Epistrophe is a rhetorical device that involves the repetition of a word or phrase at the end of successive clauses or sentences. It is also known as epiphora or antistrophe.

Epistrophe is often used to create a powerful rhetorical effect by emphasizing a particular word or phrase or to build up a sense of momentum and urgency in a speech or written work. It is commonly used in political speeches, sermons, and poetry.

Examples of epistrophe include:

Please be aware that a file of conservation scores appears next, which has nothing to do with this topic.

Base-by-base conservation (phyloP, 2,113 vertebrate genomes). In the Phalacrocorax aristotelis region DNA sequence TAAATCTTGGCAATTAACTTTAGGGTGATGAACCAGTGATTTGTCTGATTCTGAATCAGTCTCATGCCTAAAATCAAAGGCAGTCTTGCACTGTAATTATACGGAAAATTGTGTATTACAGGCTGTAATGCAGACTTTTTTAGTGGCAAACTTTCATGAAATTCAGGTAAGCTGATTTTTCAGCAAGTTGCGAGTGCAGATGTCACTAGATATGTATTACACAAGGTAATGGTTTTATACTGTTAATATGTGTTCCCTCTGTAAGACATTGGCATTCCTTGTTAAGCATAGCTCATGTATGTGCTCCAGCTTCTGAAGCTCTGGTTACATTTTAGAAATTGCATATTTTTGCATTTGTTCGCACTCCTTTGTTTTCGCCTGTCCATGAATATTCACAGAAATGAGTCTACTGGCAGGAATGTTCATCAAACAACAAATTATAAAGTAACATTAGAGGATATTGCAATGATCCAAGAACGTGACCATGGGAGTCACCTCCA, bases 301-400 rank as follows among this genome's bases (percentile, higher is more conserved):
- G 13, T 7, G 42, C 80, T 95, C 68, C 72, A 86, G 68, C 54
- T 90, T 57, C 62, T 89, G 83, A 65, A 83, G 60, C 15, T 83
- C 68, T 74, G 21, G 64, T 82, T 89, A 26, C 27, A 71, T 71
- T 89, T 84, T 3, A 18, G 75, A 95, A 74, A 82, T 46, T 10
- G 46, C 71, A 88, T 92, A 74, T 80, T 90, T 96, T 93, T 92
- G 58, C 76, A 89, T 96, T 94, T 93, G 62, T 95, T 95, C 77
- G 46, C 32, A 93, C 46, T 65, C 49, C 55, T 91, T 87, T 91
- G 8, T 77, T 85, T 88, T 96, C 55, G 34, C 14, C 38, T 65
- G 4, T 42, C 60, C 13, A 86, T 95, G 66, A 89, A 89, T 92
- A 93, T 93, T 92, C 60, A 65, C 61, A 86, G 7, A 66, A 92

“We will fight on the beaches, we will fight on the landing grounds, we will fight in the fields and in the streets, we will fight in the hills; we shall never surrender.” – Winston Churchill, speech to the House of Commons, 1940.

“Where now? Who now? When now?” – Samuel Beckett, The Unnamable.

“Government of the people, by the people, for the people, shall not perish from the earth.” – Abraham Lincoln, Gettysburg Address.

“The time for the healing of the wounds has come. The moment to bridge the chasms that divide us has come. The time to build is upon us.” – Nelson Mandela, Inaugural Address, 1994.

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